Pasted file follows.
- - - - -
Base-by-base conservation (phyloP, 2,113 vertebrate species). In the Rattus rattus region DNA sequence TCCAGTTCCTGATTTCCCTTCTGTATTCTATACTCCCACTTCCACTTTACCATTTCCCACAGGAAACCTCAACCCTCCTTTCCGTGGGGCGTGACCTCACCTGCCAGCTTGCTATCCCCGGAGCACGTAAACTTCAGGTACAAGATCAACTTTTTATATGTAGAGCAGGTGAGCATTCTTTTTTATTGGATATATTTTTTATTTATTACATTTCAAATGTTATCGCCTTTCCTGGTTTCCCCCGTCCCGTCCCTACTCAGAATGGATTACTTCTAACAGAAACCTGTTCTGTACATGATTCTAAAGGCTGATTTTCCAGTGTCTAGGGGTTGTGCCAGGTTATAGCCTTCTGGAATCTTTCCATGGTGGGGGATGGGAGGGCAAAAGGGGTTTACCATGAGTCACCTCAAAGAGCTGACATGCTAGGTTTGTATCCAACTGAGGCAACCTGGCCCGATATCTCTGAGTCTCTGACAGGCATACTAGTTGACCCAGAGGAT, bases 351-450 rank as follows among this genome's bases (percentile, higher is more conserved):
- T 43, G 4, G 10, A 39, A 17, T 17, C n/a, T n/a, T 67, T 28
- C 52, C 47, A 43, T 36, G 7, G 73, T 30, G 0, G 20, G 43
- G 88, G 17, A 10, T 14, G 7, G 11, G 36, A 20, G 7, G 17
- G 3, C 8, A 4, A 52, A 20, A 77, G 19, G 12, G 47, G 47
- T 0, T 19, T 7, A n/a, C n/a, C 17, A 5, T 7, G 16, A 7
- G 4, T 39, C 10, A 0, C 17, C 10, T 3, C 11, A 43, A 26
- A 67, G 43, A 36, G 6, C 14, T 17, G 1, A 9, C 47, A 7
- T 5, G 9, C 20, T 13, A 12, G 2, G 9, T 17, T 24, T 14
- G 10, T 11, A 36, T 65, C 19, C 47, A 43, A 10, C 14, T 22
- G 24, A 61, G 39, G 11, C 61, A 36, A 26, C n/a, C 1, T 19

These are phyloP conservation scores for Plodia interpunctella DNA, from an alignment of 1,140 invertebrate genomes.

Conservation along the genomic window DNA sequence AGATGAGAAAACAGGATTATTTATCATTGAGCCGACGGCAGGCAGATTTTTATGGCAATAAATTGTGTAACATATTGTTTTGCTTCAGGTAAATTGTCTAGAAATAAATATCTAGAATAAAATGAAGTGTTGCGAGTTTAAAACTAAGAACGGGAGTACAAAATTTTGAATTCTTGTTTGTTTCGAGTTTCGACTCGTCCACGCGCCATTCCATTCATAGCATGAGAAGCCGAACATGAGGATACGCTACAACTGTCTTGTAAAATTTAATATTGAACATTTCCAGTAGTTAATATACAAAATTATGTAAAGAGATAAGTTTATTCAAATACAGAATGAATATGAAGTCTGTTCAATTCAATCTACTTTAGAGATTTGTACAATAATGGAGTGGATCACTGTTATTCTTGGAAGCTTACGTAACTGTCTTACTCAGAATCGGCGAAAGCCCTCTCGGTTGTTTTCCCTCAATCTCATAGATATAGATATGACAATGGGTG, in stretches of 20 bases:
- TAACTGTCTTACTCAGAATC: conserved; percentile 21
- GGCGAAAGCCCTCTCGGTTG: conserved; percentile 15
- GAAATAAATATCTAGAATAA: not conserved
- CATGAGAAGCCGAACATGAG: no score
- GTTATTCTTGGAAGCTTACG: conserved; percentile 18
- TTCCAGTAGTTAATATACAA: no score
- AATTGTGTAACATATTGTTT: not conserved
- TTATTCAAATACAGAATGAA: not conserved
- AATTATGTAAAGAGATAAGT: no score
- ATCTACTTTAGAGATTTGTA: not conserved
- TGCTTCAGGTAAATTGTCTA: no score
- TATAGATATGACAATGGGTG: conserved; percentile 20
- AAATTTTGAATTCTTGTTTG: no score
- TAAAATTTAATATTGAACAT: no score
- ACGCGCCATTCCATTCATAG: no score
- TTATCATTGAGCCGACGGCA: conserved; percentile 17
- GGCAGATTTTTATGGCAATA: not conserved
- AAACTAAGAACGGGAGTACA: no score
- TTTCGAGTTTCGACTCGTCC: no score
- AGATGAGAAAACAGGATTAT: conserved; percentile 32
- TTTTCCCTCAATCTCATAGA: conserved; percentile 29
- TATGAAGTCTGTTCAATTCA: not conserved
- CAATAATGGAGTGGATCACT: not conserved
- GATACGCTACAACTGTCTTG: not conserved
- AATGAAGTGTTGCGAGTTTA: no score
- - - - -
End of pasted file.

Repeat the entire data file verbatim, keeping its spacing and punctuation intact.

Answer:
Base-by-base conservation (phyloP, 2,113 vertebrate species). In the Rattus rattus region DNA sequence TCCAGTTCCTGATTTCCCTTCTGTATTCTATACTCCCACTTCCACTTTACCATTTCCCACAGGAAACCTCAACCCTCCTTTCCGTGGGGCGTGACCTCACCTGCCAGCTTGCTATCCCCGGAGCACGTAAACTTCAGGTACAAGATCAACTTTTTATATGTAGAGCAGGTGAGCATTCTTTTTTATTGGATATATTTTTTATTTATTACATTTCAAATGTTATCGCCTTTCCTGGTTTCCCCCGTCCCGTCCCTACTCAGAATGGATTACTTCTAACAGAAACCTGTTCTGTACATGATTCTAAAGGCTGATTTTCCAGTGTCTAGGGGTTGTGCCAGGTTATAGCCTTCTGGAATCTTTCCATGGTGGGGGATGGGAGGGCAAAAGGGGTTTACCATGAGTCACCTCAAAGAGCTGACATGCTAGGTTTGTATCCAACTGAGGCAACCTGGCCCGATATCTCTGAGTCTCTGACAGGCATACTAGTTGACCCAGAGGAT, bases 351-450 rank as follows among this genome's bases (percentile, higher is more conserved):
- T 43, G 4, G 10, A 39, A 17, T 17, C n/a, T n/a, T 67, T 28
- C 52, C 47, A 43, T 36, G 7, G 73, T 30, G 0, G 20, G 43
- G 88, G 17, A 10, T 14, G 7, G 11, G 36, A 20, G 7, G 17
- G 3, C 8, A 4, A 52, A 20, A 77, G 19, G 12, G 47, G 47
- T 0, T 19, T 7, A n/a, C n/a, C 17, A 5, T 7, G 16, A 7
- G 4, T 39, C 10, A 0, C 17, C 10, T 3, C 11, A 43, A 26
- A 67, G 43, A 36, G 6, C 14, T 17, G 1, A 9, C 47, A 7
- T 5, G 9, C 20, T 13, A 12, G 2, G 9, T 17, T 24, T 14
- G 10, T 11, A 36, T 65, C 19, C 47, A 43, A 10, C 14, T 22
- G 24, A 61, G 39, G 11, C 61, A 36, A 26, C n/a, C 1, T 19

These are phyloP conservation scores for Plodia interpunctella DNA, from an alignment of 1,140 invertebrate genomes.

Conservation along the genomic window DNA sequence AGATGAGAAAACAGGATTATTTATCATTGAGCCGACGGCAGGCAGATTTTTATGGCAATAAATTGTGTAACATATTGTTTTGCTTCAGGTAAATTGTCTAGAAATAAATATCTAGAATAAAATGAAGTGTTGCGAGTTTAAAACTAAGAACGGGAGTACAAAATTTTGAATTCTTGTTTGTTTCGAGTTTCGACTCGTCCACGCGCCATTCCATTCATAGCATGAGAAGCCGAACATGAGGATACGCTACAACTGTCTTGTAAAATTTAATATTGAACATTTCCAGTAGTTAATATACAAAATTATGTAAAGAGATAAGTTTATTCAAATACAGAATGAATATGAAGTCTGTTCAATTCAATCTACTTTAGAGATTTGTACAATAATGGAGTGGATCACTGTTATTCTTGGAAGCTTACGTAACTGTCTTACTCAGAATCGGCGAAAGCCCTCTCGGTTGTTTTCCCTCAATCTCATAGATATAGATATGACAATGGGTG, in stretches of 20 bases:
- TAACTGTCTTACTCAGAATC: conserved; percentile 21
- GGCGAAAGCCCTCTCGGTTG: conserved; percentile 15
- GAAATAAATATCTAGAATAA: not conserved
- CATGAGAAGCCGAACATGAG: no score
- GTTATTCTTGGAAGCTTACG: conserved; percentile 18
- TTCCAGTAGTTAATATACAA: no score
- AATTGTGTAACATATTGTTT: not conserved
- TTATTCAAATACAGAATGAA: not conserved
- AATTATGTAAAGAGATAAGT: no score
- ATCTACTTTAGAGATTTGTA: not conserved
- TGCTTCAGGTAAATTGTCTA: no score
- TATAGATATGACAATGGGTG: conserved; percentile 20
- AAATTTTGAATTCTTGTTTG: no score
- TAAAATTTAATATTGAACAT: no score
- ACGCGCCATTCCATTCATAG: no score
- TTATCATTGAGCCGACGGCA: conserved; percentile 17
- GGCAGATTTTTATGGCAATA: not conserved
- AAACTAAGAACGGGAGTACA: no score
- TTTCGAGTTTCGACTCGTCC: no score
- AGATGAGAAAACAGGATTAT: conserved; percentile 32
- TTTTCCCTCAATCTCATAGA: conserved; percentile 29
- TATGAAGTCTGTTCAATTCA: not conserved
- CAATAATGGAGTGGATCACT: not conserved
- GATACGCTACAACTGTCTTG: not conserved
- AATGAAGTGTTGCGAGTTTA: no score